By Rabbi Avraham
Fischer. A publication of the Orthodox Union in cooperation with the Seymour
J. Abrams Orthodox Union Jerusalem World Center
As the book of VAYIKRA opens, the Torah describes the details
of various types of Korbanot, sacrifices. The first instance cited is the olah
(burnt-offering), which is the free-will offering of an individual.
And he shall rest his hand (V’SAMACH YADO) on the head of the burnt-offering,
and it shall be accepted for him, to atone for him (Vayikra 1:4).
The first step of the sacrificial order, performed while the animal is still
alive, is semichah, laying hands on the animal’s head. The verb S-M-CH,
however, means more than merely placing:
. . . and he comes home and leans his hand on the wall . . .
Semichah, therefore, is pressing, supporting, leaning. As the Talmud says (Chagigah
16b; Zevachim 33a), this act involves “one’s whole strength.” Rambam (Laws of
the Acts of the Sacrifices, 3:13) explains:
And the one leaning needs to press with all his strength with his two hands on
the head of the animal, as it says, “on the head of the burnt-offering” not on
the neck, nor on the sides [of the head]. Nor shall there be anything
interposing between his hands and the animal.
The particulars of this rite are derived from our verses. Although the text and
a few others that refer to semichah says his hand (YADO), in the singular, we
are taught (Menachot 93b) that it means both hands. As Ibn Ezra says, employing
a double entendre of S-M-CH:
when we found the “copyists” [Ibn Ezra’s term for the Sages of
the Talmud, who preserved and transmitted the Oral Torah] who “copied down” that
every “resting” (semichah) is with two hands, we relied (samachnu) upon them.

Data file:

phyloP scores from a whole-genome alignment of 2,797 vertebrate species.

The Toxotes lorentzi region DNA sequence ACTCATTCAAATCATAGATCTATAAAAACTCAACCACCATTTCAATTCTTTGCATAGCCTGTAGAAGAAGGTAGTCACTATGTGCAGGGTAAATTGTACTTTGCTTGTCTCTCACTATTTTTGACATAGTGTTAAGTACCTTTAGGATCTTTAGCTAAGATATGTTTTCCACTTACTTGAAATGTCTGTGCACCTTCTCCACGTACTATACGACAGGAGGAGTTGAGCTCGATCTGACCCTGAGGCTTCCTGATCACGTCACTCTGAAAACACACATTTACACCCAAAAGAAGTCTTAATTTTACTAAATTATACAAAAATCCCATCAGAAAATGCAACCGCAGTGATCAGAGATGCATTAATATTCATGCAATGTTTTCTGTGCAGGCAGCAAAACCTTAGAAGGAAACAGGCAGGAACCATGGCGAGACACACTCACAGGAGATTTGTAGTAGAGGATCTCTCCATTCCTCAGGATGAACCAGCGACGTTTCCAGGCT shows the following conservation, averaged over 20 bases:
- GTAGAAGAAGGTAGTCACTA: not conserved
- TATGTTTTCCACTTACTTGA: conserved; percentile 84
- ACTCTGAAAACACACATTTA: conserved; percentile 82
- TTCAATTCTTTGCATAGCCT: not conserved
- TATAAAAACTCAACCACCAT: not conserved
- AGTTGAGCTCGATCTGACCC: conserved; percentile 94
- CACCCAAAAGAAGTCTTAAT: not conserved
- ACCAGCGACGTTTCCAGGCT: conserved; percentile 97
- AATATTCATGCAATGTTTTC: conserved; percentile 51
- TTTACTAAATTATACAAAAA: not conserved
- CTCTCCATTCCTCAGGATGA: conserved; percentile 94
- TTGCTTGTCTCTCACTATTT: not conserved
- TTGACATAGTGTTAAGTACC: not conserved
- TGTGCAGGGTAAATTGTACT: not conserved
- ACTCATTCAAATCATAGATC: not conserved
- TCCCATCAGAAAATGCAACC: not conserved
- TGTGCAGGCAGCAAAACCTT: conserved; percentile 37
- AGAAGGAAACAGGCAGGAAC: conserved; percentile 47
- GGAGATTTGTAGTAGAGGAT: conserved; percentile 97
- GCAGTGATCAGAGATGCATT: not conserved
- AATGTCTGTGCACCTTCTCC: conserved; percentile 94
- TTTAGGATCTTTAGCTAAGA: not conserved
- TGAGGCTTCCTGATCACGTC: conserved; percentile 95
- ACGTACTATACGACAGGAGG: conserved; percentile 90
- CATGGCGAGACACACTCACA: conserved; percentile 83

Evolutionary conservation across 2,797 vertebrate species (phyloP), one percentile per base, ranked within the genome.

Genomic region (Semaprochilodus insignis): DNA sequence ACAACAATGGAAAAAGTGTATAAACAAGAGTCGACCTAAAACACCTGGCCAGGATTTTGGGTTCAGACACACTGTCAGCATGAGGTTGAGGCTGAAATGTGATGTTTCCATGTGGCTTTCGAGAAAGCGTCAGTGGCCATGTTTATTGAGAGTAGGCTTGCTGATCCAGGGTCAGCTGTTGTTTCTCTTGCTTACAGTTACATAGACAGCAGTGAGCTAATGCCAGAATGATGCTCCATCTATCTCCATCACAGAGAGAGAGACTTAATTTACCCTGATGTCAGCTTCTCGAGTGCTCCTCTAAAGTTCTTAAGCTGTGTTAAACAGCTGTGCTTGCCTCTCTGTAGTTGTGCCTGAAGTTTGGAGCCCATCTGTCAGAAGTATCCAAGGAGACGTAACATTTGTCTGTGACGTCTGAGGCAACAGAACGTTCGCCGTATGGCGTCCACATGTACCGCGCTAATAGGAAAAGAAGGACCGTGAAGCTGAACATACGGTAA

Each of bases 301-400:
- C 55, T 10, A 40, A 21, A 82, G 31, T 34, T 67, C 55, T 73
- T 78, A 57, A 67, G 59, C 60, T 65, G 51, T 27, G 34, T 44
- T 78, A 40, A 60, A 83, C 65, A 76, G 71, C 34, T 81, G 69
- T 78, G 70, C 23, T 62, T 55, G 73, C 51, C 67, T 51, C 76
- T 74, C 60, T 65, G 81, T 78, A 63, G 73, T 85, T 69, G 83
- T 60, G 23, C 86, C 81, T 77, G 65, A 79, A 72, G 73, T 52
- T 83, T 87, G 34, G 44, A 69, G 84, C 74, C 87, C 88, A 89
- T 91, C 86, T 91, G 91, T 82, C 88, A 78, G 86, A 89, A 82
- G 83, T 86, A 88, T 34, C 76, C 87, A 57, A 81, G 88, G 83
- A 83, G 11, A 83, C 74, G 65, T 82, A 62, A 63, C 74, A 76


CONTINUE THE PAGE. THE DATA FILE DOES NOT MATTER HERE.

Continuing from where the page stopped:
According to Ramban, quoting the Sifra and Menachot (loc. cit.), the Torah
emphasizes his hand: that is, the one bringing the sacrifice must press down
with his own hands, and he cannot deputize anyone else neither his wife, his
son, his slave, nor any other agent to do so on his behalf. In other words,
semichah is a mitzvah imposed on the body, which does not allow for proxy.
(Other commandments that fall into this category include tzitzit and tefillin.)
If a number of people purchase the sacrifice in partnership, then each one must
perform his own semichah, one after the other (Rambam, op. cit., 3:9).
The procedure for semichah is described in Yoma 36a and in the Rambam (3:14-15):
The animal stands on the north side of the altar, with its head facing west. The
one bringing the sacrifice stands to the east of the animal and faces west; that
is to say, he stands behind the animal’s head. He presses down, with his two
hands next to each other, between the horns, while confessing:
“I have sinned, transgressed and committed the following crime:
. . . I have repented before You, and this is my atonement.”
As Rambam suggests, even if the sacrifice is a shelamim (peace-offering), which
is not brought for sin, he says words of praise to Hashem. Others, including
Torah Temimah (R. Baruch ben Yechiel Michel HaLevi Epstein, 1860-1942), cite
Divrei HaYamim (II, 30:22):
for seven days they sacrificed peace-offerings and confessed to Hashem, the G-d
of their fathers,
which undoubtedly refers to praise.
Rambam (3:10) points out:
There is no semichah for communal sacrifices except for two leanings for the
goat that is sent away [on Yom Kippur, Vayikra 16:21-22] and on the bull of
error [brought when, due to an erroneous ruling by the Sanhedrin, the people
committed a sin which carries the punishment of karet, Vayikra 4:12]. And this
matter is a law via Moshe our teacher, that there are only two acts of semichah
for communal [sacrifices].
On the other hand, semichah is performed for all private sacrifices, except for
the first-born, the tithe and the Passover sacrifice. In his commentary to
Menachot 92b, Rashi explains the rationale: The purpose of semichah is in order
to obtain ritzui (Hashem’s favor); this is not only true of sacrifices brought